How I Learned To Love My Son For What He Is (Despite What He's Not)

Why do we venerate individuality in adults but condemn it in children?

When David was in a toddler music class, all the other kids were sitting in a circle, dutifully singing "John the Rabbit"—while my guy was hanging upside-down from the barre. I was horribly embarrassed. Nothing I could do or say could coax him down; he loved participating in the class from this perspective. His perspective.

I think the only reason David agreed to play tee-ball was because he got to drink Gatorade and climb the dugout fence. This was an endless source of frustration for me . . . until I learned to celebrate what David was instead of being upset at what he wasn't.

David also wasn't the child taking guitar, sax, or any sort of music lessons. Boxing was more his style. At age 10, he was the only kid at Gleason's Gym with a trainer. But he was intense, focused, and driven because it was something he really wanted to do.

As David grew older, it became evident that his issues went much deeper than simply being a high-energy child. In second grade, David still wasn't reading. After a barrage of tests, it was clear he was dyslexic and had ADHD. Another source of shame for me.

When a classmate's parent said, "Isn't it great, seeing them start to read?," I was so downhearted about the truth that I lied. Yes, it was indeed wonderful, I told SuperMom, avoiding her gaze. But David had confessed to me, "I'm the worst kid in the world because I can't read." Heartbroken at his revelation, I told David that he was the best kid in the world because he was mine. And that his dad and I would find a special school that knew how to teach him the right way.

At the Mary McDowell Friends School, David learned to read and do the things expected of him. But he still wasn't like any of the other kids. It reminded me of the line in that Springsteen song "Growin' Up:"

"When they said, 'Sit down,' I stood up . . . "

That was David in a nutshell. Then I began to wonder, why do we venerate individuality in adults but condemn it in children?

As grown-ups, we don't compare ourselves to others, do we? (At least, we shouldn't.) It doesn't matter if Mary sings like an angel while we croak like a frog. What's the difference if Debi makes a killer crème brulee while we can barely master toasting Pop Tarts? As adults we realize that everyone has their plusses and minuses. It doesn't make us bad people if we're not good at something.

But we seem to have a double standard when it comes to our children. Of course, we want them to be smart, polite, and thoughtful. But perfect? Who's perfect? Certainly not us. Instead, we're real. Authentic. Unique. And our kids are, too.

There's so much parental pressure to raise "model" children who conform to certain expectations. They have to be bright, quiet, athletic, curious, and so many other things, when they're still trying to find their place in the universe. They're just feeling stuff out while society is pushing all sorts of ideals on them, instead of letting them figure out who and what they are.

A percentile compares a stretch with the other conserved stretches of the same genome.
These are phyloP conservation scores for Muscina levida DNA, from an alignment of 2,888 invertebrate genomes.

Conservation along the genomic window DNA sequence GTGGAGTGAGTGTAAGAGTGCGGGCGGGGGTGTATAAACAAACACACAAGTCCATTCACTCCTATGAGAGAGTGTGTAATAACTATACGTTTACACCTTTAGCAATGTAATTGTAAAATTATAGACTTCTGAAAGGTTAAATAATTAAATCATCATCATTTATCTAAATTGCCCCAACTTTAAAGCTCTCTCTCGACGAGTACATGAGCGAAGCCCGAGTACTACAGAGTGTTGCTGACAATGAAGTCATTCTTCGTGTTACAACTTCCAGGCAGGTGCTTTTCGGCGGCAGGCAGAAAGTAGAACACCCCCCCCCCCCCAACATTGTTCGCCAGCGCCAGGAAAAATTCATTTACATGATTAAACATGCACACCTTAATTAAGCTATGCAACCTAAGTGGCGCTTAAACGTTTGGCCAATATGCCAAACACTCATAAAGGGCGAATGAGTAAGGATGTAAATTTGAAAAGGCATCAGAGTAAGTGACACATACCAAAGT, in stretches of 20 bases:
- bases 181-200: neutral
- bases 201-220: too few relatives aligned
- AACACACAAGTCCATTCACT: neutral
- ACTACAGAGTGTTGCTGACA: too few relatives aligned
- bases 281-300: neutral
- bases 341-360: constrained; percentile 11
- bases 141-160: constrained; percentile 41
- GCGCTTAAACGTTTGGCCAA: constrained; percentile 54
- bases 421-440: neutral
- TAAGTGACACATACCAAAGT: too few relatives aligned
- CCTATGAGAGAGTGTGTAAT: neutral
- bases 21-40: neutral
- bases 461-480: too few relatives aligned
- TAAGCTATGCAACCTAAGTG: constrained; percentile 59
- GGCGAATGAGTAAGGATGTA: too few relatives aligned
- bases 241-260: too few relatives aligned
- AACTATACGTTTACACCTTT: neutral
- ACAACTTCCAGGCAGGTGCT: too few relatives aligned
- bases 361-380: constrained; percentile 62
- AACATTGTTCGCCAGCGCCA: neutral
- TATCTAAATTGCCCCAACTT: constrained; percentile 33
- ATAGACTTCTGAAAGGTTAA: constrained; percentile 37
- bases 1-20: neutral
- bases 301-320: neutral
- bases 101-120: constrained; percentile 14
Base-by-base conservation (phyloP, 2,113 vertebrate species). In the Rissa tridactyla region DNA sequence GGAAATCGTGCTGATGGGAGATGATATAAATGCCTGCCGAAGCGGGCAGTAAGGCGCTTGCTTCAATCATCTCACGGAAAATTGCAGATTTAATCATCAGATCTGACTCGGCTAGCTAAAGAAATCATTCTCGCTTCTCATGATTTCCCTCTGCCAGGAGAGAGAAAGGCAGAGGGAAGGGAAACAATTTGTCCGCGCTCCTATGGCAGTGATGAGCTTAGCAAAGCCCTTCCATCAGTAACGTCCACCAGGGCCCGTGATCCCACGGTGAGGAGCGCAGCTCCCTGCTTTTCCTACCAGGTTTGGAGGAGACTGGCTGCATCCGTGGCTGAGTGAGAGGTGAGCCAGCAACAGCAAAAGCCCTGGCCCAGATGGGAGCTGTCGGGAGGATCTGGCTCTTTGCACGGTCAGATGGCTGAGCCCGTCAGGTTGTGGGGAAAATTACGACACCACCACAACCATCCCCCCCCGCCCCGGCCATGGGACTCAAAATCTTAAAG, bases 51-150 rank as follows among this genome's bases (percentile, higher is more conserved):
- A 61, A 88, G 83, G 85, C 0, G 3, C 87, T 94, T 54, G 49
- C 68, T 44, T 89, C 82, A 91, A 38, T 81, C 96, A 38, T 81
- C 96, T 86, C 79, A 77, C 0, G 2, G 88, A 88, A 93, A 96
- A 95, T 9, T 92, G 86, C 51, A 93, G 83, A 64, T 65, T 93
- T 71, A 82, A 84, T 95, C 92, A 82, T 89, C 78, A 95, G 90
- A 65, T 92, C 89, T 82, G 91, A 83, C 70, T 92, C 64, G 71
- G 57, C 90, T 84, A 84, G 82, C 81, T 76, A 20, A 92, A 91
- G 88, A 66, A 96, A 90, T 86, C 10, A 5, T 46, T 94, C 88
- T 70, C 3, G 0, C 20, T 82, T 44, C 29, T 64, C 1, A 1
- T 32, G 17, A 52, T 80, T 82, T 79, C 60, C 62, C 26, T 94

When I stopped comparing David to other children, the two of us were much happier. Instead of saying, "Why can't you sit still like Devon?," I would praise him for getting up (unbidden) to help his friend when she dropped a boxful of beads on the ground—and for being so empathetic and caring when the girl was so upset.

Likewise, David is extremely kind to little ones. He always takes on a soft edge when he's guiding a toddler through a Jungle Gym—he rolls through it like a cyclone when he's on his own. Parents are always telling me how sweet he is to friends' younger siblings when other kids tend to ignore them.

Perhaps it's because he had learning disabilities himself, but David was always incredibly patient (and pragmatic) when he explained how to do something. I watched in awe as he taught my friend Rick, a 60-year-old grownup, how to retrieve messages from his cell phone. There was no judgment, no being flustered; there was just information dispensed in a very practical, easy-to-understand way.

One thing that really changed my way of thinking was when I heard about a parent guide called Loving Each One Best. Although David is an "only," this book focused on treating each sibling as an individual, and loving them in your own special way because of who they are. None of this "Why can't you be more like your brother/sister?" nonsense. The obvious answer is because they're not—they're their own person. It's not that you love their siblings more; you just love them each differently.

This concept was an epiphany for me. I don't expect my friend Janet to be like my friend Maureen. I love them because of who they are, for the beautiful and distinct subtleties that make them them.

Photo by Shannon Rothenberger Flynn

So, why did I expect David to be some unreal ideal of the "perfect" child?

Instead, now I celebrate David's differences. To bolster his strengths, I make no bones about telling him, "You were really sweet playing with Liora today" or "It was nice of you to ask Audrey if she needed help carrying her groceries up the steps."

Learning to love David for what he was, for his unique gifts, was a big turning point. Sometimes I do worry where he'll end up, and what career he'll choose. (It probably won't involve sitting behind a desk!) "Maybe I'll be a therapist and help kids with learning disabilities," he once told me. "Because I know what it feels like to be different."

Today, at 15, David's a bright, caring, inquisitive young man. Sure, he's almost flunking chemistry—but ultimately, I think he'll do just fine.

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